United States District Court, N.D. Oklahoma
OPINION AND ORDER
before the Court are a motion to dismiss (Dkt.# 25) of Ryan
Zinke, in his official capacity as Secretary of the United
States Department of the Interior (“Interior”);
the United States Bureau of Indian Affairs
(“BIA”); and Weldon Loudermilk, in his official
capacity as Director of the BIA (“Federal
Defendants”),  and a motion to dismiss (Dkt.# 21) filed
by Great Southwestern Exploration, Inc. (“GSE”).
Federal Defendants ask the Court to dismiss Plaintiff's
amended complaint under Federal Rule of Civil Procedure
12(b)(1) for lack of subject matter jurisdiction (Dkt.# 25).
GSE moves to dismiss Plaintiff's amended complaint under
Federal Rule of Civil Procedure 12(b)(6) for failure to state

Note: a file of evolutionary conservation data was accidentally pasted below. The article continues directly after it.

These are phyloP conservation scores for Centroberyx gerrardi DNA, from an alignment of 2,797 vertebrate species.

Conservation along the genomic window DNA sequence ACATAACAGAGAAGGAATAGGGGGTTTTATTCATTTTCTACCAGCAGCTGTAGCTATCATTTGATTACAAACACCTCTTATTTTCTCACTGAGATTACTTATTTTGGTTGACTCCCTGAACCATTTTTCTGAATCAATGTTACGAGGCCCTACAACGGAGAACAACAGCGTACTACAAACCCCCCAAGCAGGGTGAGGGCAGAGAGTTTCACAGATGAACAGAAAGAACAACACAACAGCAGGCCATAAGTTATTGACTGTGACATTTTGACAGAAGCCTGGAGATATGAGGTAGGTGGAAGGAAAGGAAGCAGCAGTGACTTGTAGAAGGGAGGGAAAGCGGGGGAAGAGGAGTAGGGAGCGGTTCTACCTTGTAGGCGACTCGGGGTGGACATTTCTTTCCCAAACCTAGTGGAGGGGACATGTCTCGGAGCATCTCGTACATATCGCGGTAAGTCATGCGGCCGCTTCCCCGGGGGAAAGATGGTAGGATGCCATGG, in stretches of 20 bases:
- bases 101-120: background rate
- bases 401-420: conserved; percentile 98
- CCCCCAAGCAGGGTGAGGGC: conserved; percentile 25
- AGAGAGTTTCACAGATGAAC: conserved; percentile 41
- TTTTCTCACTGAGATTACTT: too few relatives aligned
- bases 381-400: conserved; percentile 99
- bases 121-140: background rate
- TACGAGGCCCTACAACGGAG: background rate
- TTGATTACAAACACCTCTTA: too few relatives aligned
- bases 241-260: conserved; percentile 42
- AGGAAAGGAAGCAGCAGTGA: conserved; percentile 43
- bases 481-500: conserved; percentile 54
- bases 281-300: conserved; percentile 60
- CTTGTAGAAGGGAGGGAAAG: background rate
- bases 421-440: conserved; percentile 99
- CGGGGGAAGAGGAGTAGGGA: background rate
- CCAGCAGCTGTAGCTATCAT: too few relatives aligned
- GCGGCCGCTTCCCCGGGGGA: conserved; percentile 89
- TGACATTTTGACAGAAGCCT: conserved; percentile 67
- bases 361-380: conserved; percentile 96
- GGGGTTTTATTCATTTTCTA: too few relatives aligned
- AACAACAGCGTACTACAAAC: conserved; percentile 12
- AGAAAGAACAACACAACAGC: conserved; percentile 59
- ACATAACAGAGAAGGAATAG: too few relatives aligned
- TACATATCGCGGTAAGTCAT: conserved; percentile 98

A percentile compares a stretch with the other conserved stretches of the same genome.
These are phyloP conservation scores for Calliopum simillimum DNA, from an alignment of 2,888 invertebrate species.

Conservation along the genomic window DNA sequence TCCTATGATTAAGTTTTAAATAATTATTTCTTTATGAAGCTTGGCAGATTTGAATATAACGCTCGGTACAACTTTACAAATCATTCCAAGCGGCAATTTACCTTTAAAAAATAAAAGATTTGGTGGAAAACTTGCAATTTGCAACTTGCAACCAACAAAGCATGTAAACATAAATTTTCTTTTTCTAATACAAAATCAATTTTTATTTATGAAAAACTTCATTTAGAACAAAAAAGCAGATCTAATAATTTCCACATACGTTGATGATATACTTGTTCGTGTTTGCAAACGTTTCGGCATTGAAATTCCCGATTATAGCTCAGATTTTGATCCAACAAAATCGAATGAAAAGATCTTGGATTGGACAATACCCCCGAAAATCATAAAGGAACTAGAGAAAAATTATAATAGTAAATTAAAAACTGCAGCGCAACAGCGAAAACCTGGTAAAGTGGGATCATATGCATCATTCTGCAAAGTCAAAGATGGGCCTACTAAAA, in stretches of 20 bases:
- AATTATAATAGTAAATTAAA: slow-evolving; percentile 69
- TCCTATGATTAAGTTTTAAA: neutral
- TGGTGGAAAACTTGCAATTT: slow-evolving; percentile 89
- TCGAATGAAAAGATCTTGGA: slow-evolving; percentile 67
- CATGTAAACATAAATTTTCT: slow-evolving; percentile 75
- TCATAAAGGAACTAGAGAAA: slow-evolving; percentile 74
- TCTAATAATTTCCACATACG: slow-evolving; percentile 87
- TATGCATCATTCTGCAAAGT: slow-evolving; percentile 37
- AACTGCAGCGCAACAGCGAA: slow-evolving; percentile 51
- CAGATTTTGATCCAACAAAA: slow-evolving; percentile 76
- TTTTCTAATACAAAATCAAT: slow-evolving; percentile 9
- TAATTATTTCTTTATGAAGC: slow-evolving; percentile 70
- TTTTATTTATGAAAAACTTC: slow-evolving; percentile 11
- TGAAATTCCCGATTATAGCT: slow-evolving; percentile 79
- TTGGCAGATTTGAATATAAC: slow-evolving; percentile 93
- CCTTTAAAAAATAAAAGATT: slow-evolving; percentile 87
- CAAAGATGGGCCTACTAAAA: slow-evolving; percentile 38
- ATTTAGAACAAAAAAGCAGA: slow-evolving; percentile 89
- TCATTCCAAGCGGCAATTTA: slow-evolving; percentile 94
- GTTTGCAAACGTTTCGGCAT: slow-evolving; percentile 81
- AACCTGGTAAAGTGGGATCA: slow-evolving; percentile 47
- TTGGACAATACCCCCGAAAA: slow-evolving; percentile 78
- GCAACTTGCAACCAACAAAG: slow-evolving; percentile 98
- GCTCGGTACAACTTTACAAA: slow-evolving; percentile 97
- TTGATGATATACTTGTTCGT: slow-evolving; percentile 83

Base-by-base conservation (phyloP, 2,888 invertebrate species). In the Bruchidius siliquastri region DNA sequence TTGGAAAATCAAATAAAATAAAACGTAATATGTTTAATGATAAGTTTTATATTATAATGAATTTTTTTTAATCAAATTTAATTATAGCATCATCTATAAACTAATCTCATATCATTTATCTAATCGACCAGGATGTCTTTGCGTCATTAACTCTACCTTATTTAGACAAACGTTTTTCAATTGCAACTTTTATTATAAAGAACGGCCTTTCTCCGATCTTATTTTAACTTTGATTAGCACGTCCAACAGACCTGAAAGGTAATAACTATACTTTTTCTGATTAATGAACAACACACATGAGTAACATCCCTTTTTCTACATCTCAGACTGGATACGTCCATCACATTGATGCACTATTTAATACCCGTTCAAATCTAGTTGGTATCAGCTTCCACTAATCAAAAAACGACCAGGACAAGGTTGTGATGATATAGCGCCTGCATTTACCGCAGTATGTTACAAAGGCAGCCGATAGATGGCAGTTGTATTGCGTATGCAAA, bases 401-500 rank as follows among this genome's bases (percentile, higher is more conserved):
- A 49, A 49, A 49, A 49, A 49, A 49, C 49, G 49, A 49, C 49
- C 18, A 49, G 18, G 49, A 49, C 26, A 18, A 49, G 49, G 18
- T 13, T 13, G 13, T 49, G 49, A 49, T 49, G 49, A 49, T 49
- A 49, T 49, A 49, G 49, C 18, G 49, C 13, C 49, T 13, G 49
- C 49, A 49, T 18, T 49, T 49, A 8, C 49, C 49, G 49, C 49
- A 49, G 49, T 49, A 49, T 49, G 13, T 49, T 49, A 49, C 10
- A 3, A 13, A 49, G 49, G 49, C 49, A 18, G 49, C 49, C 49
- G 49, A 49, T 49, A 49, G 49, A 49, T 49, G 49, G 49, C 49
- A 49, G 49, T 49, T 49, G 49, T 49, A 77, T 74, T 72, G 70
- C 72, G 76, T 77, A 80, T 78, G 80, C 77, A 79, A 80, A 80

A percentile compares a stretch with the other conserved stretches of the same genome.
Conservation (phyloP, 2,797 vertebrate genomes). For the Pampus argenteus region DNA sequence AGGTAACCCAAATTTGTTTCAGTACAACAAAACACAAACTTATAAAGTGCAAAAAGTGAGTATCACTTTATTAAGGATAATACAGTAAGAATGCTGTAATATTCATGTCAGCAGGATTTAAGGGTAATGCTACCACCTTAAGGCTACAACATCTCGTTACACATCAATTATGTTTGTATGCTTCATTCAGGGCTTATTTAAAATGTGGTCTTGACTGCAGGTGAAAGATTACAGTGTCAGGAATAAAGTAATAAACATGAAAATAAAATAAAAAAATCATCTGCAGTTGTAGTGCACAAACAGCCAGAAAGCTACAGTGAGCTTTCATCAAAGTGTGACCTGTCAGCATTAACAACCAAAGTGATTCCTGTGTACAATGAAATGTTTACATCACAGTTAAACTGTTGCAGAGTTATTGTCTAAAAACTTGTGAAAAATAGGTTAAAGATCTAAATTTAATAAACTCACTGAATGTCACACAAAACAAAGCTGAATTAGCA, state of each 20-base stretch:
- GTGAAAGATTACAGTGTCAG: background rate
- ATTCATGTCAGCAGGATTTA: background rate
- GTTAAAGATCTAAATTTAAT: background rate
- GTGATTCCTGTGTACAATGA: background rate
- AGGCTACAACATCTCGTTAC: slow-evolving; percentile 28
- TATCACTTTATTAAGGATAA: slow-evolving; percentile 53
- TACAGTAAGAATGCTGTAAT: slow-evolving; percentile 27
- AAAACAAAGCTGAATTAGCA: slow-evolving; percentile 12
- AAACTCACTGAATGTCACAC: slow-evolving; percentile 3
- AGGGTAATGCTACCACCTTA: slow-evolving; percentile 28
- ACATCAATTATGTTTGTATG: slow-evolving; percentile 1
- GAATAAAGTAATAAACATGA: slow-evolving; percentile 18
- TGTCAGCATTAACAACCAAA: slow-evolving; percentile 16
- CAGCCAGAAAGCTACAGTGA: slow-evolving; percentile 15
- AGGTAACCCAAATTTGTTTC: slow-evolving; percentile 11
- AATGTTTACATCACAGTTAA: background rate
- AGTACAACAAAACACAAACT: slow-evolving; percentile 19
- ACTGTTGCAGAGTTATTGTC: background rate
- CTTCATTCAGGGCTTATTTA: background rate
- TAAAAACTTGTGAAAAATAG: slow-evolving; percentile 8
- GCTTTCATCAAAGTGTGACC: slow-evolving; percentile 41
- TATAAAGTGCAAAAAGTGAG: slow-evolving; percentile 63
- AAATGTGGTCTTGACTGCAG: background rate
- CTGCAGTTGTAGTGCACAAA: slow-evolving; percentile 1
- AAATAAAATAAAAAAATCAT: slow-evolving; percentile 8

a claim for which relief may be granted (Dkt.# 21).
case arises from the BIA's approval of a lease assignment
and two drilling permits on the subsurface mineral estate
underlying Plaintiff's lands. Plaintiff is the owner of
surface land in Osage County, Oklahoma located in the Eastern
half (E/2) of the Southeast Quarter (SE/4) of Section 1,
Township 25 North, Range 3 East (Dkt.# 17 at ¶ 2).
Pursuant to the Osage Allotment Act, the subsurface mineral
estate in Osage County (“Osage Mineral Estate”)
is held in trust by the United States on behalf of the Osage
Nation. Act of June 28, 1906, Pub. L. No. 59-321, § 3,
34 Stat. 539, 543-44, as amended (“1906 Act”);
see also Osage Nation v. Irby, 597 F.3d 1117,
1120-21 (10th Cir. 2010). Under the 1906 Act, the Osage
Nation is authorized to lease the Osage Mineral Estate for
oil and gas exploration and development “with the
approval of the Secretary of the Interior, and under such
rules and regulations as he may prescribe.” 1906 Act